New research unit unravels changing biodiversity by extracting patterns from data

The research unit seeks patterns within data that lead to insights about how bio
The research unit seeks patterns within data that lead to insights about how biodiversity can be restored and protected (click to enlarge).

Finding ways to make the best use of collected data to gain insight into biodiversity and how it changes over time. That is the goal of the new Quantitative Biodiversity Dynamics research unit. Yesterday, the unit, which is linked to the Botanic Gardens and the Department of Biology , presented itself to colleagues and students. Group leader Edwin Pos : "Ultimately, we hope that our fundamental research will contribute to guidelines on how to better protect and restore nature."

Pos readily acknowledges that the group’s name is a bit of a mouthful, but it does effectively convey their focus. "Our primary concern is examining biodiversity, the diversity of life in a given location, " Pos explains. "However, our scope is not restricted to a single moment in time; we are also investigating how biodiversity changes over time. This is why we use the term ’Dynamics.’ ’Quantitative’ refers to the fact that we mainly work from collected data. We actively develop methodologies to unearth patterns within this data, which help us to understand how biodiversity works and how it changes."

More and more data

The unit explores biodiversity at all levels, from variations within individual species to global biodiversity. Consequently, the array of data employed is quite extensive, including field observations, experimental and taxonomic records, historical sources, and satellite imagery. Pos: "The timing was opportune for the establishment of this group. Over time, more data is becoming available, partially owing to advances in techniques, and more and more of this data is becoming publicly accessible."

By bringing together information from the various levels and analysing it, the researchers aim to gain fundamental insights into biodiversity. They pose questions like: How precisely does the natural world operate? What mechanisms are at play, and how can we quantify the significance of these mechanisms? How does biodiversity change over time, and what are the underlying reasons for these changes?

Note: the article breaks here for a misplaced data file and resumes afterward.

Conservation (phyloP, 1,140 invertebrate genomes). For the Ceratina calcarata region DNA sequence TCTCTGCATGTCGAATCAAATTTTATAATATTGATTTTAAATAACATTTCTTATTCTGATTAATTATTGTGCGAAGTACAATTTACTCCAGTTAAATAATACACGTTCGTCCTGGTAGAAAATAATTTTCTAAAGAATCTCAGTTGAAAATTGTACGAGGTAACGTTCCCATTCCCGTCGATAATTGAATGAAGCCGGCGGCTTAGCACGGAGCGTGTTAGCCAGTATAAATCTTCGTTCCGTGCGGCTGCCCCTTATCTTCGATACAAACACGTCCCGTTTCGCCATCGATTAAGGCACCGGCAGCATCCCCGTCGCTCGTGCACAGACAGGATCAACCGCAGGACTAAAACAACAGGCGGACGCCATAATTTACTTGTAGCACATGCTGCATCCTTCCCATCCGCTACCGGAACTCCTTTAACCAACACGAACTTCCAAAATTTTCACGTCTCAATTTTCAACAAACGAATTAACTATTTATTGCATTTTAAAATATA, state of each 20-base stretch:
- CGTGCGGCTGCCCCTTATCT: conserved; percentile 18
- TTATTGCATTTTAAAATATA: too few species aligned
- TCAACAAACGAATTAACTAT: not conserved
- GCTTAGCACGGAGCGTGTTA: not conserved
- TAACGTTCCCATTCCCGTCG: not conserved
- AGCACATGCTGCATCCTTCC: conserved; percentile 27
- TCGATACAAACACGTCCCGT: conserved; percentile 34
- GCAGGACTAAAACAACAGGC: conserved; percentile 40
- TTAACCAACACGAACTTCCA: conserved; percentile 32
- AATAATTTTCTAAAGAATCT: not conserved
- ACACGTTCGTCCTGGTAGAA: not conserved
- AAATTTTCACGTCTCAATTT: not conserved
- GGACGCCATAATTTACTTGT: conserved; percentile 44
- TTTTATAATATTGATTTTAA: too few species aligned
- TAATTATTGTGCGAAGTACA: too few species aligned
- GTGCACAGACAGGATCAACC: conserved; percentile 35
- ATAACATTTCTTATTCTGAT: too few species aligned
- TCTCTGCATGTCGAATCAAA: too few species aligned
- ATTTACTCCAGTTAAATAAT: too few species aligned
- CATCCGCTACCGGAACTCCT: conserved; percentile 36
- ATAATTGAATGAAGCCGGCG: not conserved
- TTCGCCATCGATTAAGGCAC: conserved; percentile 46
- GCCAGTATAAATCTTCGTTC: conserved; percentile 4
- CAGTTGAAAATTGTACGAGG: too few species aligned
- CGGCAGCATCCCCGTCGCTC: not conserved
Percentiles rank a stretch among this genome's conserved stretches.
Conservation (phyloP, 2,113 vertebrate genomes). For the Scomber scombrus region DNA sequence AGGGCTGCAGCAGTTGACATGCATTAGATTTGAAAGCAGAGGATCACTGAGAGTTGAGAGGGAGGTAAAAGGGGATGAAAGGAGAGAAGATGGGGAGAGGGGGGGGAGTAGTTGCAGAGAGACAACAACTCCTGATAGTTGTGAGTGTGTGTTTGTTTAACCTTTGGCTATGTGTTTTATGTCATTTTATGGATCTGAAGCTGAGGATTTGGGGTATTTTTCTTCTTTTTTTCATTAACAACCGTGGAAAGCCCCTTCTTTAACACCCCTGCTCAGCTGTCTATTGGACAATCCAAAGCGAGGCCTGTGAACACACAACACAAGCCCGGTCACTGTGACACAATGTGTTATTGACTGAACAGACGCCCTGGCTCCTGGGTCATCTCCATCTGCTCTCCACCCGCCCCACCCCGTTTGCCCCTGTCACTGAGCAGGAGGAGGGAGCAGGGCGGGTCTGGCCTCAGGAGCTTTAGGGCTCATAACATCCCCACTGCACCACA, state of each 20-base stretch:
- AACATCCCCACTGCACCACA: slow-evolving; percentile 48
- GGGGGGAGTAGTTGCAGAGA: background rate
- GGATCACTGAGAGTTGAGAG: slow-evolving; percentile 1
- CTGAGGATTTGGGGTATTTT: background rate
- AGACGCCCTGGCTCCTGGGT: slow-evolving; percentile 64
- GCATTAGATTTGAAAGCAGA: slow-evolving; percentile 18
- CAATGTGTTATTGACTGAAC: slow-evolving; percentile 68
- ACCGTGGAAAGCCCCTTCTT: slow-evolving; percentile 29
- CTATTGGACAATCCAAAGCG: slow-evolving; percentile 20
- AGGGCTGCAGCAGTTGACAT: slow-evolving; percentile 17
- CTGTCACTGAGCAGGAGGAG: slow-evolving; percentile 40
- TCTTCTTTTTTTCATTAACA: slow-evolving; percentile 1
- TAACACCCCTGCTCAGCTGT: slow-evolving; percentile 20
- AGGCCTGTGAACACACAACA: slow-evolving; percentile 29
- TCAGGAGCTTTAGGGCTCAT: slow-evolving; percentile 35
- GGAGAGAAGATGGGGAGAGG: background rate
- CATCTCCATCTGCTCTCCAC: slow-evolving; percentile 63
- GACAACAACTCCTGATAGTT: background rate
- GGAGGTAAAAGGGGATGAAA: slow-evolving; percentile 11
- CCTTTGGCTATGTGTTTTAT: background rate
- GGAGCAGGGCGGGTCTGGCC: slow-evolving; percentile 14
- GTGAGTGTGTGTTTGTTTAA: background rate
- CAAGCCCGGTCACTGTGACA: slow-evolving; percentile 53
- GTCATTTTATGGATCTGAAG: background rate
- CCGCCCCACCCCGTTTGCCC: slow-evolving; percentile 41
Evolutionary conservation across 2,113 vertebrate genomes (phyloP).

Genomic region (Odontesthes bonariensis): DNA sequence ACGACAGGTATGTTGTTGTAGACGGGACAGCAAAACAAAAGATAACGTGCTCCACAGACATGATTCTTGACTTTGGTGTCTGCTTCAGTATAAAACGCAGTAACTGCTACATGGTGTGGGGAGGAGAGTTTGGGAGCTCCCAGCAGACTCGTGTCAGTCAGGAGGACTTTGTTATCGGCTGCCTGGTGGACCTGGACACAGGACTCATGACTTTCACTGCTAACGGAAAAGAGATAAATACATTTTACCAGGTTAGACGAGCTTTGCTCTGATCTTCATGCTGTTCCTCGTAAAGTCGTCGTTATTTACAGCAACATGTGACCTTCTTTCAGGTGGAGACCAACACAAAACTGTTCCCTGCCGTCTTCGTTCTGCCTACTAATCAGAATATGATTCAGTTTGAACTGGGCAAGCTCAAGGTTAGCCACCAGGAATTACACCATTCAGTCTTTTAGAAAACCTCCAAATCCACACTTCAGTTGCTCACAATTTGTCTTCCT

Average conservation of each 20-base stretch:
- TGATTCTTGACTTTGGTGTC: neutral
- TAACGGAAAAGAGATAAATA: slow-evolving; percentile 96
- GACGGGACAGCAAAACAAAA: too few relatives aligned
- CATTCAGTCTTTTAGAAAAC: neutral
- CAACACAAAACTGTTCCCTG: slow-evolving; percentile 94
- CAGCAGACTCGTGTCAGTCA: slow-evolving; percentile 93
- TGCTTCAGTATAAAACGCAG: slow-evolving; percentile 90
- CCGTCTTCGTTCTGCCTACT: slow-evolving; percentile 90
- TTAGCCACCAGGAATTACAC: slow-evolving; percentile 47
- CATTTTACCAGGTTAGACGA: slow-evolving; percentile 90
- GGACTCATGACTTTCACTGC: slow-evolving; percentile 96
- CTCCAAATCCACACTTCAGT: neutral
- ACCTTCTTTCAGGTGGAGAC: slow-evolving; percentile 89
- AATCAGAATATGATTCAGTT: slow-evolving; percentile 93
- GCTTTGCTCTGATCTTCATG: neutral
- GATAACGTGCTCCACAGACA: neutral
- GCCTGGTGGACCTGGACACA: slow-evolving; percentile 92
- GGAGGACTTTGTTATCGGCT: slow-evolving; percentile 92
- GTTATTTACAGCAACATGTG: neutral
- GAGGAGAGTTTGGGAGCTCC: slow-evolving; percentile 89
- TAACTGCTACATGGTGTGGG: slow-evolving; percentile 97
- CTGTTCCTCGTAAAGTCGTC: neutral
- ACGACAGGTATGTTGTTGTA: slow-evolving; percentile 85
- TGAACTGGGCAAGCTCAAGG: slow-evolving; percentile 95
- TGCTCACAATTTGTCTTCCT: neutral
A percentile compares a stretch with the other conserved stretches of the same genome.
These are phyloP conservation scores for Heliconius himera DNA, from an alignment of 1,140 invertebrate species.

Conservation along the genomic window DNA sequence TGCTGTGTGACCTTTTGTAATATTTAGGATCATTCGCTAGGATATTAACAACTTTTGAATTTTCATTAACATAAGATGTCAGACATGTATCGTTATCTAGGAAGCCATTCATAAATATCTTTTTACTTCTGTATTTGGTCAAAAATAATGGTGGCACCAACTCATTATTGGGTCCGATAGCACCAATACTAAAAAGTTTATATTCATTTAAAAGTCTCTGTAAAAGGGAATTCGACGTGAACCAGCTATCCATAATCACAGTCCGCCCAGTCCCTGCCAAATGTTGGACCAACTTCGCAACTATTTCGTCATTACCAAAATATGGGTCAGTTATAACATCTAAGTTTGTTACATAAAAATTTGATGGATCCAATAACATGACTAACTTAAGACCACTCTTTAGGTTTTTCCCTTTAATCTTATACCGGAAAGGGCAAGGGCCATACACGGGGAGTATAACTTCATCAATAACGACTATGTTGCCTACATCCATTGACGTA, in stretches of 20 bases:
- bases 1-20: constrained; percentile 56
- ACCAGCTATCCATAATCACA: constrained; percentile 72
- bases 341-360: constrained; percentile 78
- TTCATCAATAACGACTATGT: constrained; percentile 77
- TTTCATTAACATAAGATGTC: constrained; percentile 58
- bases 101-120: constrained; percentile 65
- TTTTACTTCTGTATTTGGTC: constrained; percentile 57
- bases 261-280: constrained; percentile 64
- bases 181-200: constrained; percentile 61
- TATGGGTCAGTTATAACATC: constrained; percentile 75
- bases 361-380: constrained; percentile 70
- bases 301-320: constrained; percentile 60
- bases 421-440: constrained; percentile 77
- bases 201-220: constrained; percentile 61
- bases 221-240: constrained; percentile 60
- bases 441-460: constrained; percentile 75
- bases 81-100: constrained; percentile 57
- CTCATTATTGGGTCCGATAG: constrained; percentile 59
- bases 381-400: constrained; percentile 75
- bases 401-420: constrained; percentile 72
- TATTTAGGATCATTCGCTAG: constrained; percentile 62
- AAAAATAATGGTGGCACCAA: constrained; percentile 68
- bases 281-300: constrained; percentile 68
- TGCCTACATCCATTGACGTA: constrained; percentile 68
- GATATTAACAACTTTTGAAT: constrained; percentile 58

Biodiversity research is not a novel pursuit at Utrecht University; several research groups already delve into this subject from various angles.

Within this group, different disciplines and their accompanying tools are integrated from the very outset.

Dr. Edwin Pos

What sets the new research unit apart is its inherent multidisciplinarity. The team is comprised of individuals with diverse backgrounds. Pos: "We have mathematicians, seasoned ecologists skilled in fieldwork, experts in biological systematics, and someone well-versed in spatial information - it’s quite a varied ensemble! Within this group, all these different disciplines and their accompanying tools are integrated from the very outset."

Botanic gardens

The research unit is affiliated with the Botanic Gardens of Utrecht University. Pos, a theoretical ecologist who enjoys going out into the field to collect data, took on the role of scientific director at the Botanic Gardens in 2020. His mission was to initiate academic research and educational initiatives within the Gardens. Soon it became clear to him that, to achieve this goal, the establishment of a distinct research unit directly affiliated with academia was imperative. Such a unit would enable researchers, for instance, to apply for grants and pursue their doctoral degrees. The unit’s formation was finalized in March 2023.


In addition to their research activities, the unit places significant emphasis on teaching. Presently, they are in the process of coordinating various courses , including one that focuses on taxonomy and identification. Moreover, group members are actively engaged in developing a new course. The Botanic Gardens play a pivotal role in the teaching efforts: the plant collections housed within the Gardens are integrated into several courses, and students participate in practical assignments on-site that revolve around the plants in the Gardens. Furthermore, plants are cultivated in the Gardens that are utilized in the courses.


Pos expresses his satisfaction with the unit’s achievements, which extend beyond organizing and developing courses. "The curators from the Botanic Gardens, who are integral members of the new unit, played a crucial role in the development of the new Evolution Garden in the Botanic Gardens. It now aligns seamlessly with the most current scientific knowledge. Furthermore, we have initiated a formal collaboration with a foundation in Costa Rica for a multi-year research project in the tropical rainforests. In addition, we have already published fifteen scientific articles this year, secured an NWO museum grant, launched a regional project , and have garnered some media attention. The fact that we have accomplished all of this as a group in a relatively short time, is a source of collective pride."